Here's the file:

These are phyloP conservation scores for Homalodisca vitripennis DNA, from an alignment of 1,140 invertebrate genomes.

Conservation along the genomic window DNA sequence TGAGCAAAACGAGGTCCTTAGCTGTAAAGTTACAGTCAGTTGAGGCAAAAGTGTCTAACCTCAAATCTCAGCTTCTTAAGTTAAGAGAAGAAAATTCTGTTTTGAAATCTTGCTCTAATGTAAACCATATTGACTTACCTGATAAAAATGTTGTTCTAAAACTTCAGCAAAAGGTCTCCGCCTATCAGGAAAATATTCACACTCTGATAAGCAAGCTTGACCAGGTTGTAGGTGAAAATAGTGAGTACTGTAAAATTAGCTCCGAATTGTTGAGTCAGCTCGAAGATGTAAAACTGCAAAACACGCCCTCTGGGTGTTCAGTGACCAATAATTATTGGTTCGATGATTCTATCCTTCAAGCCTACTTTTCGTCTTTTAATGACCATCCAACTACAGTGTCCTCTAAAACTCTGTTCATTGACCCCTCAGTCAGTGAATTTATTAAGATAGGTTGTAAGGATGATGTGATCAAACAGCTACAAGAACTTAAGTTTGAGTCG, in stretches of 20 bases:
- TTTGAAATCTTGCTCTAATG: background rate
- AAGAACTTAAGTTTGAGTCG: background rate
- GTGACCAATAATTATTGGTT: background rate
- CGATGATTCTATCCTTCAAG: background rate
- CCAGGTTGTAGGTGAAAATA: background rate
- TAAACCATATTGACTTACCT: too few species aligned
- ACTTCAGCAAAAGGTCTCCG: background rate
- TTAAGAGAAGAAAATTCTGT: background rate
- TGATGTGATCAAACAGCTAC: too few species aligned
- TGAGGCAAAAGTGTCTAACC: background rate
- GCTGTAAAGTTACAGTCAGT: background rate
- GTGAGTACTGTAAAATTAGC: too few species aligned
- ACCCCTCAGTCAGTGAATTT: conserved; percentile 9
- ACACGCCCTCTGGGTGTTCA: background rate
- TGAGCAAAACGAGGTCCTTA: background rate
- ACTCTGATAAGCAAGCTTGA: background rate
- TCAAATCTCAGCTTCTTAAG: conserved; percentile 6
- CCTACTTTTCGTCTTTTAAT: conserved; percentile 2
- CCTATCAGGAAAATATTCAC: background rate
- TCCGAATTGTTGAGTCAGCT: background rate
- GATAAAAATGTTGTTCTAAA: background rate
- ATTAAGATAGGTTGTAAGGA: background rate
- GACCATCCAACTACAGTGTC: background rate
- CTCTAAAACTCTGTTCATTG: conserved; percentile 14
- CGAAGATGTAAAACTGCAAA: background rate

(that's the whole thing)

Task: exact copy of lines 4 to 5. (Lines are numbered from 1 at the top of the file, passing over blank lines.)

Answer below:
- AAGAACTTAAGTTTGAGTCG: background rate
- GTGACCAATAATTATTGGTT: background rate